These two losses left me maimed and feeling unable to go on. I no longer recognized my life in that place, though I’d lived there for 20 years, raised children, worked, volunteered, danced and told stories. Strange, to realize the diner and Ranger as the only two pillars holding up my life. Why were these losses so much more terrible than my sons outgrowing the town, the school and me, and leaving? That was extraordinarily difficult and painful, and I thought I’d never recover or fill the hole they left in my days, but I still recognized myself and my life. I wasn’t completely undone. I knew we were all making the right choice to part ways and I would go on.

Remembering, it occurs to me my internal landscape had shriveled and withered without my noticing. Ranger and the diner had provided me with warmth, companionship, acceptance, love and belonging. In those two aspects of my life I was completely honest and authentic. When they were gone I was left with a grueling job that just barely supported me and was highly stressful, a home I loved and had worked hard to create but which was empty and desolate without Ranger, and the feeling that I was little more than a burden and a disappointment to nearly everyone in my life (including myself) and the town in general (with a couple of notable exceptions). I was nothing and had nothing that anybody wanted or needed, and my life felt like a lie.

Photo by Louis Maniquet on Unsplash

When I think now about intentionally building an internal landscape, a bountiful landscape with lots of space, I realize the interior wasteland I was trying to live with before. A greasy spoon hole-in-the-wall diner and a cat were the only two things that tied me firmly to life. I was not big enough to absorb their loss. I was always busy, but I wasn’t big. All my attention was on trying to please others and get loved.

Is getting a life, being in a life, creating a life about being busy and having things to do, or is it about building an interior landscape? Scientists are beginning to realize how important complexity is in living systems. Perhaps complexity is not about externals, such as how long our to-do lists are or our New Year resolutions, but about the interior ground of our lives. What if we were each able to build a complex interior terrain with not just room but welcome for all our feelings and needs, an interior system that could elegantly break down, absorb and transform loss, rage and fear? What if we nurtured several kinds of healthy relationships, contributed our experience and skills in more than one way and found a variety of creative outlets and activities to enjoy? What if we invited and allowed both loss and gain, joy and despair to dwell in our interior landscape? Would a more varied, complex and honest inner life allow us to find relief and respite from the inevitable losses and changes we experience?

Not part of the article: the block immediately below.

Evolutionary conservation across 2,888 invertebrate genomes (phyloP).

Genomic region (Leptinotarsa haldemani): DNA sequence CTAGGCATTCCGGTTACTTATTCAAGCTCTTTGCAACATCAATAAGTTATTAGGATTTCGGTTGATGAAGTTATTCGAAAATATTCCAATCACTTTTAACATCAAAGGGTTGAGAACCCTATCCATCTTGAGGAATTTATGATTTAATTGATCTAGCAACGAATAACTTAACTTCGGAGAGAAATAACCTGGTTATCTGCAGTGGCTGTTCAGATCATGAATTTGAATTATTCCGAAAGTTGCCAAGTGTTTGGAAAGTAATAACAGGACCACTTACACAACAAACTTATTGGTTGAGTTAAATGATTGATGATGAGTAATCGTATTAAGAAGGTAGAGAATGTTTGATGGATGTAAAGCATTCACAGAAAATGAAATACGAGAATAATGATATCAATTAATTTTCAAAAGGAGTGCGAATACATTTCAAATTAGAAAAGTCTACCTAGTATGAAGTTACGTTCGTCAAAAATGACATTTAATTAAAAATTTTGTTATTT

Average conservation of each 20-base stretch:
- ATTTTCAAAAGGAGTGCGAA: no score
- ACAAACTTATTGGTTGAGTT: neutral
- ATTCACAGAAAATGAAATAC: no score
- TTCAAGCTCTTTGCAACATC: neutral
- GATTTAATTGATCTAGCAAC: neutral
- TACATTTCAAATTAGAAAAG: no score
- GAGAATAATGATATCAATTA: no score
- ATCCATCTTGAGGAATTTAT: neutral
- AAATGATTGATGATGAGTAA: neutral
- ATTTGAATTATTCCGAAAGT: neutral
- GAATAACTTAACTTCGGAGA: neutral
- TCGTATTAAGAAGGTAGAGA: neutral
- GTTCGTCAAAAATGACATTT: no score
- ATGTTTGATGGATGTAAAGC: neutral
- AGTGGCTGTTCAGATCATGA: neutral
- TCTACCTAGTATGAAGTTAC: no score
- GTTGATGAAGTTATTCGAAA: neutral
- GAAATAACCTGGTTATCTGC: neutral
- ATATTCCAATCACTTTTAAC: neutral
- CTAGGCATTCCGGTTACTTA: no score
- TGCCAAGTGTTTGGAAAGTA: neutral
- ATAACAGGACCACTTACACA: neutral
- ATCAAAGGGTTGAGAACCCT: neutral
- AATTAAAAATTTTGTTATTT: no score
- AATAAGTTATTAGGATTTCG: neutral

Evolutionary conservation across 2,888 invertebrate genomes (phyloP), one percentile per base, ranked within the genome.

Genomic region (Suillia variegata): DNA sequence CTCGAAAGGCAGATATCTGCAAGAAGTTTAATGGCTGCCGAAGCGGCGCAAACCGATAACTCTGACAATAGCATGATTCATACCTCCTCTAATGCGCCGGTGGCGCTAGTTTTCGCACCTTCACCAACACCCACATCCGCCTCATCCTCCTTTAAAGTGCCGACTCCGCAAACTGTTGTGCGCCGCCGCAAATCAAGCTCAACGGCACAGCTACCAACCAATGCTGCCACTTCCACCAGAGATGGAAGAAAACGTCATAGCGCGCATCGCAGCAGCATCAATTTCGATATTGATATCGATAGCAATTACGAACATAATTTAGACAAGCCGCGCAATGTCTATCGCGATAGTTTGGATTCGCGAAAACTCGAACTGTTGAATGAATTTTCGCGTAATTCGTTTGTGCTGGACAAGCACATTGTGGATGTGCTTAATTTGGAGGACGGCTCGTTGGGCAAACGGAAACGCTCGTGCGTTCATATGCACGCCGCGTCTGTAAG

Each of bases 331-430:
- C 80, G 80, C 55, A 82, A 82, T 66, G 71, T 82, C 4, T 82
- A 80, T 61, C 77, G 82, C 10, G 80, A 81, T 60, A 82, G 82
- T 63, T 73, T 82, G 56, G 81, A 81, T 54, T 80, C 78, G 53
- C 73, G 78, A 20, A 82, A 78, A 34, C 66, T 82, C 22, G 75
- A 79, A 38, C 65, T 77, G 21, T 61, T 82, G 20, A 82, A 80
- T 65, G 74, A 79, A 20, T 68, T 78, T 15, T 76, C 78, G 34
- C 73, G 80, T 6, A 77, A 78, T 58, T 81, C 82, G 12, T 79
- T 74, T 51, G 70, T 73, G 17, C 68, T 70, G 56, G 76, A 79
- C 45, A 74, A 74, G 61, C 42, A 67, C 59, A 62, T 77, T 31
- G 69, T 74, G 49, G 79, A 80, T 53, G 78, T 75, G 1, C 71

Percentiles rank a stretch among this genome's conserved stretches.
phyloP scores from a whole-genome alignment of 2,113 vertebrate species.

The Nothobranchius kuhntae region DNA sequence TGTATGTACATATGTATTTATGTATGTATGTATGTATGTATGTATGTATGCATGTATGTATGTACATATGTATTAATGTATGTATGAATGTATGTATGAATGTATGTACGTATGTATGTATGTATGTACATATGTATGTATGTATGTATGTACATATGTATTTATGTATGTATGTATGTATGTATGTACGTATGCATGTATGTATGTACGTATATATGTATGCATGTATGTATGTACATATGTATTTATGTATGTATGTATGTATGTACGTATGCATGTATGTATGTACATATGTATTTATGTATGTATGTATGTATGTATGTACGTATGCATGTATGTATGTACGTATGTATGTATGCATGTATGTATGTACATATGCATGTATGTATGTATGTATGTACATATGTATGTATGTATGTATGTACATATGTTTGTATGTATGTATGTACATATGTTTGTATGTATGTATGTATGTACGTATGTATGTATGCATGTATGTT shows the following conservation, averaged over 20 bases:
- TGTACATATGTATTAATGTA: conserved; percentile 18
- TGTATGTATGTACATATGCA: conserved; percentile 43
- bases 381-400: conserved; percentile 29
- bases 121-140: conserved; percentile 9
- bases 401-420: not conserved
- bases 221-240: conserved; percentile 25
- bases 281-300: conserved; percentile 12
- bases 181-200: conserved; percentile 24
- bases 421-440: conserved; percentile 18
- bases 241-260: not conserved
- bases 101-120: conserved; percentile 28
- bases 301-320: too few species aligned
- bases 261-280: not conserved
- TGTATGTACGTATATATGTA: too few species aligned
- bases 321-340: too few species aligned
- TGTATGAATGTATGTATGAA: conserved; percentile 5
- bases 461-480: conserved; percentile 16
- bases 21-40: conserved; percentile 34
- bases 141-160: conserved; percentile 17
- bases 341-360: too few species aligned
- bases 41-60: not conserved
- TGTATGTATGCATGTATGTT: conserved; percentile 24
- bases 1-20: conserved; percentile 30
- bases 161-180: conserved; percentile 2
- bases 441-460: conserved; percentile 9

Photo by Ivan Jevtic on Unsplash

It seems to me the answer can only be yes.

Furthermore, if we choose to successfully build and maintain a complex interior landscape, will all the outward things we worry so much about either seem less important or more easily managed? If we’re more physically active and heal our relationship with food because we’re cleaning up and creating our interior landscape rather than because we want to lose weight, will the re-focus of our intention mean less resistance and failure?

All my life I’ve tried to hold back my feelings because I’m afraid of being overwhelmed by them, or of what others will say or think of me. The problem is that I can’t pick and choose which feelings to allow and which to exclude. If I’m going to love wholeheartedly, I’m also wide open to the pain of loss. The idea of creating an internal landscape spacious enough to allow every feeling and experience unlimited depth and width is an interesting contrast to my impulse to recoil, withdraw and barricade myself into a small stone cave for the rest of my life.

Photo by Henry Be on Unsplash

Now and then I need that internal cave, certainly. A bolt hole is essential to me. But surely there’s a whole interior world I can build outside the cave when I’m ready to step out of it again, a world with gardens and orchards of feelings and possibility, a world of connections and people to love and learn from, a complex inner terrain in which to get lost and find myself again. Best of all, my interior landscape is solely my own creation. In it, I can be utterly naked and free from concern about what others think of me. I can be fully authentic and honest without fear or shame. I can feel what I feel and have what I need.

Gardening for loss, for fear and for pain. Landscaping for joy, confidence and healing. Welcoming complexity and delving beneath the surface of life and of myself. Making myself big for the hard stuff.

My daily crime.

Photo by Matthew Kosloski on Unsplash

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Jennifer Rose